[Grok-dev] Re: What is an application?

Martijn Faassen faassen at startifact.com
Mon Mar 12 05:27:10 EDT 2007

Tim Terlegård wrote:
>> Application: yes, is a site but also marks the content as a grok
>> application for the grok registry. ie is addable in the grok admin
>> screen.
> So it is that simple? Good  :)
> But I guess an application doesn't have to be the root of your site. If
> I write a blog and make it an application and then write a wiki and make
> that an application, I can still use them on the same site (the common
> word, not the zope concept) with /blog and /wiki being subdirectories of
> root which I treat as my actual site. 

Yes, the Zope 3 root is the 'application container', so to speak, so 
it's as you say.

Besides that, there is also no limit to actually nesting applications. 
So, if your blog wants a wiki inside it and provides some way to place 
it, that should work.

> Hmm, but I can't access the "super"
> root object using grok, can I?

You can *access* it, by using __parent__ on your applications (that is, 
if your applications are installed in root). I think you can also get to 
it by using some Zope 3 API I can't recall right now. :)

If you mean install a grok application as the root itself, then yes, 
that's not possible right now. It would be nice to have such a feature, 

> So an application is the root of your site and you are supposed to
> have apache rewrite somesite.com to /myapplication?

Yes. You should be able to use the Zope 3 rewrite rule pattern and 
everything should then work. We should document this for grok somewhere. 
After you figure it out, perhaps write and donate a tutorial section?

> I also thought that the application looks a bit like a controller in Ruby
> on Rails. But a rails site can have loads of these controllers, but
> there should only be one application for each site, right?

I'm not familiar enough with Rails to judge this, but I'm glad you know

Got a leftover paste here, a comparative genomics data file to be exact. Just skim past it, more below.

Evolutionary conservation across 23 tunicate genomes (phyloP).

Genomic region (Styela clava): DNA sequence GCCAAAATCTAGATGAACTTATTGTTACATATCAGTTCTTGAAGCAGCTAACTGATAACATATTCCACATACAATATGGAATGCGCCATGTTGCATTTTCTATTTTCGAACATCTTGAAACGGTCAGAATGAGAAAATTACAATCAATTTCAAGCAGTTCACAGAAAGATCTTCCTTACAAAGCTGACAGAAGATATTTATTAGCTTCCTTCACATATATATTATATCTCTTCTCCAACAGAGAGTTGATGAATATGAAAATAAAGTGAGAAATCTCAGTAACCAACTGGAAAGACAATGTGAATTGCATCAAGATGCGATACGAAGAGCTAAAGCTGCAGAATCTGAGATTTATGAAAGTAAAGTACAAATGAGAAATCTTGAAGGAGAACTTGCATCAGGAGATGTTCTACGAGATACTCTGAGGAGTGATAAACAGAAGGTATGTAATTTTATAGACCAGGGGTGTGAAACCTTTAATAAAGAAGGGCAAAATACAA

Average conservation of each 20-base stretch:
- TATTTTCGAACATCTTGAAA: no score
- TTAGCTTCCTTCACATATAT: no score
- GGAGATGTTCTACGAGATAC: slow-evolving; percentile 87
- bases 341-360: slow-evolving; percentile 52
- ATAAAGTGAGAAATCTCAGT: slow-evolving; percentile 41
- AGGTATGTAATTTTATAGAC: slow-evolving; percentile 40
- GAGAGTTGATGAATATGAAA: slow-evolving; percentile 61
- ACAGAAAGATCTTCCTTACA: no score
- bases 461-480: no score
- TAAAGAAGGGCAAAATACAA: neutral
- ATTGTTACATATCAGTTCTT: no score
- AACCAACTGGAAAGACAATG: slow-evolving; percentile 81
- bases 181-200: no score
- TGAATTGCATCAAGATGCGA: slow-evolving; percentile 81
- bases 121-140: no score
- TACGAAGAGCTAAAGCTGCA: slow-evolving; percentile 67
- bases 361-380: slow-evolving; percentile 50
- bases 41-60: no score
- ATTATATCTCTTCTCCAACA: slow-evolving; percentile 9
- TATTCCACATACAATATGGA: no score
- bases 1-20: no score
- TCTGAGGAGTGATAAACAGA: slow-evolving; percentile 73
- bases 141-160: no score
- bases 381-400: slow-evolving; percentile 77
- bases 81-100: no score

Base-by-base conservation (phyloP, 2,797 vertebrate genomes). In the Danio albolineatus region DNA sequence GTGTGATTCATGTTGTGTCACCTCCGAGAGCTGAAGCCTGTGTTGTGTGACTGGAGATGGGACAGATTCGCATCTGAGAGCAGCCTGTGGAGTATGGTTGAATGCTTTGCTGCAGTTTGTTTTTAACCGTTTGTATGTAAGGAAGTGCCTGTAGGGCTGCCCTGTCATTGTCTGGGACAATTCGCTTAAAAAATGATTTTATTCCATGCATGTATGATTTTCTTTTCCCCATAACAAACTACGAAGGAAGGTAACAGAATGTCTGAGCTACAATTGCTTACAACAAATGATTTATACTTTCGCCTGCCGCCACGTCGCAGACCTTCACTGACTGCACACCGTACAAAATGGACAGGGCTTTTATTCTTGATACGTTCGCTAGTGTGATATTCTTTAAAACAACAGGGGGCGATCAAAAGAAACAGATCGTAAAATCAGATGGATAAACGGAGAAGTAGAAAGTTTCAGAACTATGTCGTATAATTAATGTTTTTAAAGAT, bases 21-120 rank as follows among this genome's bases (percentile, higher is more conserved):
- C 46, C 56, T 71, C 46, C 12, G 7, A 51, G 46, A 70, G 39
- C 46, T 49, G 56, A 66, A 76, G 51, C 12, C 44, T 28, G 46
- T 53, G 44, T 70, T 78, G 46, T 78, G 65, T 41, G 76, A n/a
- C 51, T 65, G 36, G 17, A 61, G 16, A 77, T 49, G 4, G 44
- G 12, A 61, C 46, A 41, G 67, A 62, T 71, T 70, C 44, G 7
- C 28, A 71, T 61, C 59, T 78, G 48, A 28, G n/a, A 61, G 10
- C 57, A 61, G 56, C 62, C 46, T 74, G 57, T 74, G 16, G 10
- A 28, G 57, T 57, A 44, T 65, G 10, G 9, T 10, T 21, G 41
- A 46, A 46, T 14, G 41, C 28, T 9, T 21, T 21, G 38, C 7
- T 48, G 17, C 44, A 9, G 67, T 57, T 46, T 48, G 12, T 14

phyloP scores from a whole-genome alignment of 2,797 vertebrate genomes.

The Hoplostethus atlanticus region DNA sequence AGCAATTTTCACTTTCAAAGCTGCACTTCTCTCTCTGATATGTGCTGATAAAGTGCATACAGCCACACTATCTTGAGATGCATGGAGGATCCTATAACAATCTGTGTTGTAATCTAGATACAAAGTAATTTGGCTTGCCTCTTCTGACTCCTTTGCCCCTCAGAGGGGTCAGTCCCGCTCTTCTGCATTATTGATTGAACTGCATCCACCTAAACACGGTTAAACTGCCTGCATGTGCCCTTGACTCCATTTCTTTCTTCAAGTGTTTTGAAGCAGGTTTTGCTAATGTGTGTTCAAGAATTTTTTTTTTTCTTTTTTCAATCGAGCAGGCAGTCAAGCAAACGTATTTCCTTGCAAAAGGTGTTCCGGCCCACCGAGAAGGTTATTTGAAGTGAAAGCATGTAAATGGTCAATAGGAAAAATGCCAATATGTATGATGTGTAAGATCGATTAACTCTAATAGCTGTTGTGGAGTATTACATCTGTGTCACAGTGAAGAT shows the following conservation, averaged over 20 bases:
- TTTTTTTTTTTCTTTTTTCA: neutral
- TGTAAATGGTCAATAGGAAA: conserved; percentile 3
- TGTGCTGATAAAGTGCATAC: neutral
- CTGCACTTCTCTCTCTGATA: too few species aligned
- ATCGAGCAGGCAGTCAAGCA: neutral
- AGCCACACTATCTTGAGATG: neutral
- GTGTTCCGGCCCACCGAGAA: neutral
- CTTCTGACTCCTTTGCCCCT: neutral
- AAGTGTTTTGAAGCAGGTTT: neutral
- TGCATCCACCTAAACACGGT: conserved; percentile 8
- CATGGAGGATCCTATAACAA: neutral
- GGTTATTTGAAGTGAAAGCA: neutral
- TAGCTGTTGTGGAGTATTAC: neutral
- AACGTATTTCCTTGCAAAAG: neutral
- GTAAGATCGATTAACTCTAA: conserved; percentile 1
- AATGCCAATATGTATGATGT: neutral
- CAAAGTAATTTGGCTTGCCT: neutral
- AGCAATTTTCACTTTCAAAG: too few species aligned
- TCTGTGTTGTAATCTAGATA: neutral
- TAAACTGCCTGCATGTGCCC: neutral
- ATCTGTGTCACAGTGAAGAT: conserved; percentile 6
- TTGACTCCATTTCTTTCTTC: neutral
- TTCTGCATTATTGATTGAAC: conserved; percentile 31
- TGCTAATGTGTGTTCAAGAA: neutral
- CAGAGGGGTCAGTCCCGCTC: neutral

about it so you can tell us about it. :) Here are my suspicions based on 
what I know about TurboGears:

I suspect the closest thing to a rails controller is a Grok 'View', 
which is a single component that acts as a controller and view support 
code for the template (the template being also part of the view).

Grok's models (including Application and Container) are then more 
similar to Rails' objects that represent the relational database.

A difference between Rails (or at least TurboGears) and Grok is that 
views are associated with models instead of the model being looked up by 
the controller/view. Since views in Grok can be associated by interface 
this creates a reusability potential.

> Maybe we should have a glossary?

Feel free to start one! I think we need something broader than that 
though: a reference. But, a glossary would be a good start, and if you 
can put in mappings to Rails concepts in a document that'd be nice to 
have too.

>> Site: Not a container as you found, but is initiated with a site manager
>> container (++etc++) - where local utilities are placed by convention.
>> To make a site a container:
>> class MySiteIsAContainer(grok.Application, grok.Container):
>> 	pass
> Yes, you can do this. Is anyone ever going to make a site that doesn't
> contain any objects? I guess people will always have to change
> grok.Model to grok.Container in app.py. Couldn't we make this the
> default?

You can still make a site contain objects and not be a container if you 
use custom traversers.

It's a good point though; in most cases I imagine people will use the 
container model for an application as
that tends to be more convenient. If you need control panels for 
utilities, you'd probably prefer
to place the utilities directly in the container as well.

> In zope3 I can get the site object and adapt it fo a folder. How come
> the application which is a site object isn't adaptable to IFolder?

I'm not sure I understand what's going on here. What do you get when you 
adapt a Zope 3 site object to a folder? (a folder, yes, but what does it 



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